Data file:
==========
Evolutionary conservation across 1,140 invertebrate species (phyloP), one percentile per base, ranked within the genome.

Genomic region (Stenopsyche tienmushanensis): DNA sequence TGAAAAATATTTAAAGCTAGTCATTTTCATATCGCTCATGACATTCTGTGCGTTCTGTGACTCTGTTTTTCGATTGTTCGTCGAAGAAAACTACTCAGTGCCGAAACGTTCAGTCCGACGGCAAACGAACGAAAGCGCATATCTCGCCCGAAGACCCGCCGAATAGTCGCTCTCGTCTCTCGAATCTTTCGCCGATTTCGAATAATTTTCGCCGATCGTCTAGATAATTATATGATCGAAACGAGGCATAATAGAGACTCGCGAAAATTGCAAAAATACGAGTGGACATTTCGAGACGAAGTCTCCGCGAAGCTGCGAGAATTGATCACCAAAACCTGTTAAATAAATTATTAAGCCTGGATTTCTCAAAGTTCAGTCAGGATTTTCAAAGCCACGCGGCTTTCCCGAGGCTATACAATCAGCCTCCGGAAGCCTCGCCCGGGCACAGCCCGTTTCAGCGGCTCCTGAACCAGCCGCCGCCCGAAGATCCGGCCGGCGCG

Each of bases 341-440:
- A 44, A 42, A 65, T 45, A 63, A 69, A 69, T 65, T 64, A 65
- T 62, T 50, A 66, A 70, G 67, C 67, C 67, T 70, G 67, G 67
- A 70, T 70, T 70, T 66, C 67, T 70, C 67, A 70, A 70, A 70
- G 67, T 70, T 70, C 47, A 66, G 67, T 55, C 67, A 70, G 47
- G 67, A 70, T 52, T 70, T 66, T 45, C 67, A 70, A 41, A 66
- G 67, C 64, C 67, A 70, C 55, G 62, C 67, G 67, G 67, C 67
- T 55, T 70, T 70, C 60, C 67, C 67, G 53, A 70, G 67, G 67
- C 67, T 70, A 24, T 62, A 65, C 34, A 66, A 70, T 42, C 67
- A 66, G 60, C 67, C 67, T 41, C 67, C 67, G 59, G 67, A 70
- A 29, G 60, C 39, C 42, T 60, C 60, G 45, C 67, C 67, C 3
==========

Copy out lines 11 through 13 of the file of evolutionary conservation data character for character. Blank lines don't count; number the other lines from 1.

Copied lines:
- C 67, T 70, A 24, T 62, A 65, C 34, A 66, A 70, T 42, C 67
- A 66, G 60, C 67, C 67, T 41, C 67, C 67, G 59, G 67, A 70
- A 29, G 60, C 39, C 42, T 60, C 60, G 45, C 67, C 67, C 3